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Human organs, grown in pigs
Embryonic researchers in Japan are pioneering a bizarre new medical technique
 
The future of lab-grown organs?
The future of lab-grown organs? Thinkstock

Doctors can already build replacement body parts fashioned from a patient's own stem cells, which are superior because the body is less likely to reject them. Stem cells have already been used to fashion skin grafts for burn victims, and more recently, a life-saving trachea to help a young girl breathe without the aid of a machine. But what about more complex organs, like the heart or lungs, with their intricate circuitries of blood vessels and muscles fibers? Where do we grow those?

Japanese scientists have an answer, and it's equal parts utterly bizarre and fascinating. The country's government has recently given researchers the go ahead to begin experimenting with human organs grown inside of the bellies of pigs.

Why pigs? Next to apes (which are endangered in the wild), pigs are pretty good matches for humans, physiologically speaking. That's one of the reasons why we slice into them in intro-level biology class, and why pigs have long been considered a potential source for xenografts, or animal-to-human organ transplants.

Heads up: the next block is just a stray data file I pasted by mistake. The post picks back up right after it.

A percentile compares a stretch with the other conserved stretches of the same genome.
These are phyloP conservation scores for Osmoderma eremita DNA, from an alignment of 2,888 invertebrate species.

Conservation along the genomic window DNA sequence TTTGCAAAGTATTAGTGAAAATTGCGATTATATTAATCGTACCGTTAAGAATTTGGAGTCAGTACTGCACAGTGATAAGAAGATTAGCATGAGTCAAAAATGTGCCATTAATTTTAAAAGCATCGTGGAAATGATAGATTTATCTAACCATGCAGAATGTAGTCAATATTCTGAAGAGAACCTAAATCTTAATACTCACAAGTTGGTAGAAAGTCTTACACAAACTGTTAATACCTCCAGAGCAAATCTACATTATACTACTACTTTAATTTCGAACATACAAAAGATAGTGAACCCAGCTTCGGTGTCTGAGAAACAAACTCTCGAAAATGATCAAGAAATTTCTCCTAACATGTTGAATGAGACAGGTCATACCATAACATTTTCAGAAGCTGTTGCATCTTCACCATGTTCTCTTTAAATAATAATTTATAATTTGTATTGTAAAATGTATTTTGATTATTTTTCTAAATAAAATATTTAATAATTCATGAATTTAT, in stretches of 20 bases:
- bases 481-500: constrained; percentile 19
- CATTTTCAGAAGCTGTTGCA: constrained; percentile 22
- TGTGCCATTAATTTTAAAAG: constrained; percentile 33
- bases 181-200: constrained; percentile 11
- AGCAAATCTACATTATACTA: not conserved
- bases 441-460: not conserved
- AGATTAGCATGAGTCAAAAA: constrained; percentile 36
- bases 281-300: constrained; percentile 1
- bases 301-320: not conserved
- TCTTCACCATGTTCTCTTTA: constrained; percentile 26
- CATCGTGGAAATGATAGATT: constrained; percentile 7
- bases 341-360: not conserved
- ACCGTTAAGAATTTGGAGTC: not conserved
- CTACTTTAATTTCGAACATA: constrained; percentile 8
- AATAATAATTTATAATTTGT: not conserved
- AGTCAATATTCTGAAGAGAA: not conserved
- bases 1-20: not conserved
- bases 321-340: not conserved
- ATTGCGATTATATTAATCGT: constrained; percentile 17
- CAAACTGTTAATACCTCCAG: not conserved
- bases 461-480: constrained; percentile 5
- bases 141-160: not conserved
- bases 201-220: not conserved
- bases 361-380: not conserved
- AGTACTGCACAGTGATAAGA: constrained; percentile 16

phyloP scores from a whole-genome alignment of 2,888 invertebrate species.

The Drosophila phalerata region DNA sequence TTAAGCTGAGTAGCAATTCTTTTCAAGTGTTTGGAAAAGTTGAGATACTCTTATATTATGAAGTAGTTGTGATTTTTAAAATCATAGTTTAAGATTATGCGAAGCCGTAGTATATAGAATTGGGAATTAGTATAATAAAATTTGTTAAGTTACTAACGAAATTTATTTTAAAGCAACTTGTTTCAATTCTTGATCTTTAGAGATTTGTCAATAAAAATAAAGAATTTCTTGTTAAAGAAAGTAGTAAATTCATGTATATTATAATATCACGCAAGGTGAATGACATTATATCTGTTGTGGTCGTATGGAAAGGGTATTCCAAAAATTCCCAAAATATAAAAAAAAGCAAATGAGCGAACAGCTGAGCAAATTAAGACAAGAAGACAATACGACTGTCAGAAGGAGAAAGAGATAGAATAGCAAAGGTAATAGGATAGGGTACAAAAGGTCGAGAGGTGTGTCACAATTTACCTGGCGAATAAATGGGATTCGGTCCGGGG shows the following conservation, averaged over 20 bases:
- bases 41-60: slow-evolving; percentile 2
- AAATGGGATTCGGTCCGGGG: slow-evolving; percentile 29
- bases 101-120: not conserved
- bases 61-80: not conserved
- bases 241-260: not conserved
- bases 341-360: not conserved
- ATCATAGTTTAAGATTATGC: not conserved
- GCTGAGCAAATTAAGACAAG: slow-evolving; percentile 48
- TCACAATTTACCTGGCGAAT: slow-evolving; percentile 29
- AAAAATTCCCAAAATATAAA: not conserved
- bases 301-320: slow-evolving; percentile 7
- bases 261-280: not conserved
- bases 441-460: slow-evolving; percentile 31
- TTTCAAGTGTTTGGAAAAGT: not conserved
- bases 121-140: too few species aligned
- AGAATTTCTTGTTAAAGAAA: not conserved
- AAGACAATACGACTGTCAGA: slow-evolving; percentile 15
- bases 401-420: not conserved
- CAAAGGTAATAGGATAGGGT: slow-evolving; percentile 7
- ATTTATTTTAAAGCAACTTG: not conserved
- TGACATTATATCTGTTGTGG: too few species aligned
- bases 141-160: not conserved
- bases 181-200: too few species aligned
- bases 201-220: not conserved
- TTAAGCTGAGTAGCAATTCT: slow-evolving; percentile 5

This experiment is different, though. Japanese researchers term it a "chimeric embryo," named after the lion-snake-goat hybrid monster in Greek myths. The process begins with a human embryo that is grown in a lab setting, where it is coaxed into the genesis of an organ — say, a kidney. Then, the chimeric embryo is implanted into the womb of a host animal, where it is allowed to take shape. When the animal is slaughtered (a non-negotiable step, at least at this early stage), the fully formed organ is removed and implanted into the patient in need.

The technique was devised by Hiromitsu Nakauchi and his team at the University of Tokyo. As the Vancounver Sun points out, the government currently allows scientists "to develop chimeric embryos in laboratory conditions for a maximum of 14 days," but the next stage — the actual implant — is still prohibited under the law.

Japanese officials, however, have agreed to lift the ban after the details of the revised guidelines are hammered out sometime in the next 12 months. Then, Nakauchi believes that a pig-grown human organ can be harvested "quite quickly," because the technique has already proven successful when rat stem cells were implanted into the embryos of mice. Researchers, in fact, are confident that multiple organs can be grown inside of the womb at the same time, should the patient require multiple organs, or perhaps even just a spare.

The team will first try its luck by growing a human pancreas, which they claim is easy. If all goes according to plan, we could be seeing our first chimeric organ-transplant in five or so years.

 
Chris Gayomali is the science and technology editor for TheWeek.com. Sometimes he writes about other stuff. His work has also appeared in TIME, Men's JournalEsquire, and The Atlantic.

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